If you have every worked with me you might have heard that phrase more times than you would like to admit. I do have an idea and this blog is about me sharing and hopefully, you my readers giving me some feedback or insight into my concept.
Earlier this year Tod invited me to join him for lunch with one of his former donors from his days at UCLA. Jumping at the chance to spend an afternoon in Santa Monica, he didn’t have to ask me twice and we were off on a much-needed Covid era adventure. Sitting in a little Italian restaurant, one of only two tables of guests, little did I know god was sending me a memory. The guest of honor walked in and the first thing I said to Tod was “you didn’t tell me we were meeting Alan Arkin.” No, it wasn’t the award-winning actor, but an extraordinary presence none the less.
Over the course of lunch, the conversation led me back to my days dining with George and the many tales he would share about his life. There was something about this soon to be 90-year-old man that made the afternoon go from just a meal to a much-needed, standing still of time where we sat memorized by the conversation. From stories of his parent’s immigration to the United States to the many avenues he developed in the textile industry, I just sat there absorbing his words like a sponge. No ego or bragging, although his accomplishments would support such behavior. He had a sense of inner peace, no need for hurry, accomplishment or proving his worth.
As we drove home I started to think “how does one become so comfortable in their own skin?” Continuing to toss this around in my mind it wasn’t until we sat at the race track one day this summer that the conversation stemmed into a discussion about contentment. A light bulb went on in my head, the trait that I used felt from George to our most recent lunch guest, was contentment. But how does one stop the chase in our lives and be settled in their minds. Is it time, life experiences, part of your DNA, learned or something that I haven’t even considered? And that is when I got my idea.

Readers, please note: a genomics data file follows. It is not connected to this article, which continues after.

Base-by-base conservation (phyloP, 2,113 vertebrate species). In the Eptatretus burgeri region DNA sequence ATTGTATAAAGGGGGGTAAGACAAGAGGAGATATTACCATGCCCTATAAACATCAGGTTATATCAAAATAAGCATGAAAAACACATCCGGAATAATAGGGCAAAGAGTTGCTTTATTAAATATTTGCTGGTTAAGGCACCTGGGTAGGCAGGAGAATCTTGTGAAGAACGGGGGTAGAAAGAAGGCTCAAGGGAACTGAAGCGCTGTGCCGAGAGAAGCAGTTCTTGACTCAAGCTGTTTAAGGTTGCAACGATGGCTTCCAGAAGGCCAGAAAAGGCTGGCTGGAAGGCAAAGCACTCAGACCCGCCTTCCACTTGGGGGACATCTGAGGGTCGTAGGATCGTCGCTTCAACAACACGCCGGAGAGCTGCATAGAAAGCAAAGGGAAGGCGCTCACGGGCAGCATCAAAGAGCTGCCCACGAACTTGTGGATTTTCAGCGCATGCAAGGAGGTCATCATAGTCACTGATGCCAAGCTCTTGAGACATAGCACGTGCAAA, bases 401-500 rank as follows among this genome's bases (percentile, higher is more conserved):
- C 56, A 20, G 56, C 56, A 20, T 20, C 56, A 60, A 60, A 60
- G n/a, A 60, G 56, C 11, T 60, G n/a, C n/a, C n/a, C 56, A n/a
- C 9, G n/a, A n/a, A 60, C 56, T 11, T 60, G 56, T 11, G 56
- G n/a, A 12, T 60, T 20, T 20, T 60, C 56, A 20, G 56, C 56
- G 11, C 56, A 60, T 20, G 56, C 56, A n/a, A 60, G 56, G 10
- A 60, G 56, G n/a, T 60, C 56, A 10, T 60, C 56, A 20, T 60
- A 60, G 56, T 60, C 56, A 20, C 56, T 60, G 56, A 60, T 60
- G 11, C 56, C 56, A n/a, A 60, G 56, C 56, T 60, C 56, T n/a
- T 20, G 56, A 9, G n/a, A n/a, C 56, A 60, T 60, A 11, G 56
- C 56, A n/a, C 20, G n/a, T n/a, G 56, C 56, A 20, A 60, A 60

Could I solve this question with some investigation work? Perhaps if I interviewed a variety of people and somehow take this qualitative, case study approach and turn it into a quantitative result with a measured solution? Always struggling with the tug of war in my mind of letting my creative side run free while allowing my logical, analytical self to take the results and sort it nicely in a spreadsheet with the correct answer. But this idea keeps pushing to front of my mind and I think it has some legs.
Feeling the need for validation, I reached out to Beth Wonson, a person who I not only admire for what she has accomplished but because she will listen to you (I mean really listen) and give you honest feedback. Trust me when I approached her with my idea I was beyond clumsy with my words, as my concept is like a giant brainstorming session gone wild with no starting point. Yet in true Beth form she was attentive as I rambled on and on. At the end she said I think you have something and gave me some tools to get the ball rolling. So here it goes.
My concept is to interview a person (preferably all recorded) and have basic questions that would spur organic conversation. Collect the feedback and look for commonalities, then sort the dialogue into like classifications. What am I trying to achieve? First off, I want to see if there are shared traits in content people. Then I want to determine where the origin of these characteristics begin. Basic concept of nature versus nurture with a twist. Finally, this process could be the white whale I have been hunting for years as a great writing project.
What do I need from you my readers? Well for starters do you think this is a crazy idea? What would you look for in a dialog candidate? Currently my criteria to qualify is simple; are you generally a happy person (truthfully) and are you or could you ever be content? Curiosity of how life is shaped by our choices and the perception we hold of ourselves are areas I would like to explore. My methodology is wide open, but some simple questions seems to be the best place to start. How about sharing some probing questions that you think could help in this examination? As I was working on this blog, I pulled a Trust Your Crazy Idea card and the message began “The good news is you don’t know how great you can be!” With your help and feedback, my hope is that is the beginning of a lifelong project that teaches all of us something that bridges that need for accomplishment with a sense of contentment.
(Feel free to message me privately or leave feedback on my blog or social media page. Please share this thought with others that may have valuable insight. I greatly appreciate any and all.)